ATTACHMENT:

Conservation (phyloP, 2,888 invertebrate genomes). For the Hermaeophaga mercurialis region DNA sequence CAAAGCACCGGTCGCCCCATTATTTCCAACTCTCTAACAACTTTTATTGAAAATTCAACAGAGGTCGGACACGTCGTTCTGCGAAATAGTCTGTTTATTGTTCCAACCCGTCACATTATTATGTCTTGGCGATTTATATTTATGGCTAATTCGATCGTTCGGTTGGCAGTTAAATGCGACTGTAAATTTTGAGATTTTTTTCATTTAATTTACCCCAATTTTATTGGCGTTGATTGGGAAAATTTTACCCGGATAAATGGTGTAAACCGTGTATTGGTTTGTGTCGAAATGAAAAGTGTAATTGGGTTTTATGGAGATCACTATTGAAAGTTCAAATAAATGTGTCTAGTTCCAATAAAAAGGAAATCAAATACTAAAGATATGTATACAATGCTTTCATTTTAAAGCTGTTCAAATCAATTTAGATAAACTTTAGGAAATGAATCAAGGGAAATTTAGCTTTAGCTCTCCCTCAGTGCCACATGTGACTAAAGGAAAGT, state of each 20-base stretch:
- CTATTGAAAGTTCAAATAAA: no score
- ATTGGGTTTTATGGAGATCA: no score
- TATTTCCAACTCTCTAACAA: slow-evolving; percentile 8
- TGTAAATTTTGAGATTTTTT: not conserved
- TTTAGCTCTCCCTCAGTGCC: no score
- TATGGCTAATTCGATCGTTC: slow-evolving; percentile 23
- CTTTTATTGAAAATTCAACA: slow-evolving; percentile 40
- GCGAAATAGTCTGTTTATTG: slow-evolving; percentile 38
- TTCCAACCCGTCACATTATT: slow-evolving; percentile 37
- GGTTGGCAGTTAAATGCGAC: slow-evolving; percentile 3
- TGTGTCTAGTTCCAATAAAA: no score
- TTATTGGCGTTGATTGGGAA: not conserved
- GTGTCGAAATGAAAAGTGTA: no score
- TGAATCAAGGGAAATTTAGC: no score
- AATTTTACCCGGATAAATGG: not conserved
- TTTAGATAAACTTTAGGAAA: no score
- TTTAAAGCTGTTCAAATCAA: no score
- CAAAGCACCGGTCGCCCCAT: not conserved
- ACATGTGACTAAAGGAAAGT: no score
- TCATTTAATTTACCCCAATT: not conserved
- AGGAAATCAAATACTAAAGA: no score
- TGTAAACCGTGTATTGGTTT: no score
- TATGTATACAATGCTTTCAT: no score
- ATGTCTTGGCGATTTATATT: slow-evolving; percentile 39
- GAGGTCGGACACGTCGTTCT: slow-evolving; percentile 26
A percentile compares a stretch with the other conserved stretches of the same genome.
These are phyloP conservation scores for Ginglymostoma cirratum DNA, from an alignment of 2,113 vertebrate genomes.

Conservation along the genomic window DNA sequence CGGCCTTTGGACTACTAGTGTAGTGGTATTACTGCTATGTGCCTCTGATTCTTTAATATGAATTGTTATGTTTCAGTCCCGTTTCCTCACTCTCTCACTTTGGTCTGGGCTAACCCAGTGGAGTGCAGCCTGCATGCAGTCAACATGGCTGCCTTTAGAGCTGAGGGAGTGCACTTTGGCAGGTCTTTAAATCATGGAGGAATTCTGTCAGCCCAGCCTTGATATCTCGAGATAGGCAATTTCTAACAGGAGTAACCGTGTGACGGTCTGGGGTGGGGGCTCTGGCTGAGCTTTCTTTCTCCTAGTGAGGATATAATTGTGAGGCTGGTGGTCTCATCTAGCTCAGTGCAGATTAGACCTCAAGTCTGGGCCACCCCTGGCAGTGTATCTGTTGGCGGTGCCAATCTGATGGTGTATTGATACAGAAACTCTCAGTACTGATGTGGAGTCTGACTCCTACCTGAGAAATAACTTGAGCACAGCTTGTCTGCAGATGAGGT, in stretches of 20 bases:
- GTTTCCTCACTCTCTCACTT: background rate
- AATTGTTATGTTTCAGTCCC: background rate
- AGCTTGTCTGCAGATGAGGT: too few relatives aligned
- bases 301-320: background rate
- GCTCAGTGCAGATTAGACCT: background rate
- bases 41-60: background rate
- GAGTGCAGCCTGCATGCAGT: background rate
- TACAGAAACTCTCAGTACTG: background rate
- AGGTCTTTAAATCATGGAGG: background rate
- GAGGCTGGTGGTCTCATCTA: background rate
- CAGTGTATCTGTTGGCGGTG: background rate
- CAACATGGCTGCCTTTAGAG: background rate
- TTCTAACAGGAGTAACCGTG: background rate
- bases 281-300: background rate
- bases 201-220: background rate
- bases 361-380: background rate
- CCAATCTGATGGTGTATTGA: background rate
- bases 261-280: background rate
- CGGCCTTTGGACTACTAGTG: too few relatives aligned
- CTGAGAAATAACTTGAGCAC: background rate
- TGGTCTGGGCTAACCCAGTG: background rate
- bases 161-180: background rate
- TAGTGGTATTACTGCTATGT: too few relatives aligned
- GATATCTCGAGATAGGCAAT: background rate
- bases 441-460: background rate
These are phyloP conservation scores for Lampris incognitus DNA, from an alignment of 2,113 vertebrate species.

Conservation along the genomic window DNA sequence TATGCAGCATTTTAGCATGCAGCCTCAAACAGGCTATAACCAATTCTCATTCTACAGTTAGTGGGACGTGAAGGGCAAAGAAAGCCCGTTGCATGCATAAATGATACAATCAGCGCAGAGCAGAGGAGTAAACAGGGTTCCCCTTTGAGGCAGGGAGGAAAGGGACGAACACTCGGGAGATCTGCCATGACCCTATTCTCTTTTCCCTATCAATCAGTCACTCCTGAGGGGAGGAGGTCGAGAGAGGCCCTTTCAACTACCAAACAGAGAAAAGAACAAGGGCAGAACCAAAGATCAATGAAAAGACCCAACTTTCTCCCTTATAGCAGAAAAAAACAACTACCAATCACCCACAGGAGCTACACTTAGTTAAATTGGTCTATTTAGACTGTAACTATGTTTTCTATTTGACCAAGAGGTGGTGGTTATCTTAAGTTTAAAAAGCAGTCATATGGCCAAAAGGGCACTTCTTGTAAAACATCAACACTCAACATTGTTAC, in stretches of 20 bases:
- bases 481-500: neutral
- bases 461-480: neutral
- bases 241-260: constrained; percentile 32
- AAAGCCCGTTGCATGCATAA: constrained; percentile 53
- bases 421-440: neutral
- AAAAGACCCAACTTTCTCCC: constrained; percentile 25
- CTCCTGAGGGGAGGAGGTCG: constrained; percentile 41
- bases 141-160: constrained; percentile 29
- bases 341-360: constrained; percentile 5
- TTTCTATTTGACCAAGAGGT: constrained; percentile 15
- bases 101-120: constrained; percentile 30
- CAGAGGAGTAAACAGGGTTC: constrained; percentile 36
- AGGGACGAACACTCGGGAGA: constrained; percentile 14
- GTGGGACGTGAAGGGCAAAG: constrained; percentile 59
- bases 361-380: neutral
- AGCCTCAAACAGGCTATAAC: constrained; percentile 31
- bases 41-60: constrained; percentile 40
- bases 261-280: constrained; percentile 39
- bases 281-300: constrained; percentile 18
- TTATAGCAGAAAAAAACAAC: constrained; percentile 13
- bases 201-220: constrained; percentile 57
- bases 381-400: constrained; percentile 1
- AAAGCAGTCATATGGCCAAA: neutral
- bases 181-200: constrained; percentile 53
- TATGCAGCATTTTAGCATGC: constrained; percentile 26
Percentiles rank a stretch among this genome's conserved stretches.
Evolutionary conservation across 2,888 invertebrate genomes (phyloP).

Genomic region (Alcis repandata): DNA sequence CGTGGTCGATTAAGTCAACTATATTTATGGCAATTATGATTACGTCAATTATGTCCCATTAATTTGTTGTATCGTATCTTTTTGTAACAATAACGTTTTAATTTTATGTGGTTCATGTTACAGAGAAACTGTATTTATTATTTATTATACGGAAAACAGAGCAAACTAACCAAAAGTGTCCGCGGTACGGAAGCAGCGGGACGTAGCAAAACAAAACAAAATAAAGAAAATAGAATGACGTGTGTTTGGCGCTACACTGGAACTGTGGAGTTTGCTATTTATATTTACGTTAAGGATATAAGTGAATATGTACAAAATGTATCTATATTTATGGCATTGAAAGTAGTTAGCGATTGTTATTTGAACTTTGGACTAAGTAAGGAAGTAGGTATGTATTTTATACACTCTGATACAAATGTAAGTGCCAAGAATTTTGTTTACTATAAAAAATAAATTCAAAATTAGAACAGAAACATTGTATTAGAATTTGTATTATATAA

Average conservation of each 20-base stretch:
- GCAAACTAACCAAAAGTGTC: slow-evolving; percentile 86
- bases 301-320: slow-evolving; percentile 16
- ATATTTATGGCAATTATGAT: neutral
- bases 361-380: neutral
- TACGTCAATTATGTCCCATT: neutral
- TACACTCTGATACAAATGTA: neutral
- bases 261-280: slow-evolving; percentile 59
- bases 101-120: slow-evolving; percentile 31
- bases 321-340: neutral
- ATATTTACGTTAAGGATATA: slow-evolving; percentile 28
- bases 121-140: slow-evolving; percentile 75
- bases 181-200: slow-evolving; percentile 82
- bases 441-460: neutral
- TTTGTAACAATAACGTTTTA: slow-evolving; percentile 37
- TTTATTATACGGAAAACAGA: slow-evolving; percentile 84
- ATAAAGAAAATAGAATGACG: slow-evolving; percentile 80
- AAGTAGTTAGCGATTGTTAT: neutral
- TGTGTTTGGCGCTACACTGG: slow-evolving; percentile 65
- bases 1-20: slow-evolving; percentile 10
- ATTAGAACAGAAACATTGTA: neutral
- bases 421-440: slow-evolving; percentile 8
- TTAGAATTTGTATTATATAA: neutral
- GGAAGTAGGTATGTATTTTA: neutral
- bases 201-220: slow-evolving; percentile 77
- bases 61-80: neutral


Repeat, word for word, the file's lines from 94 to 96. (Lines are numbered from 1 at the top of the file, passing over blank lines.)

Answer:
- bases 321-340: neutral
- ATATTTACGTTAAGGATATA: slow-evolving; percentile 28
- bases 121-140: slow-evolving; percentile 75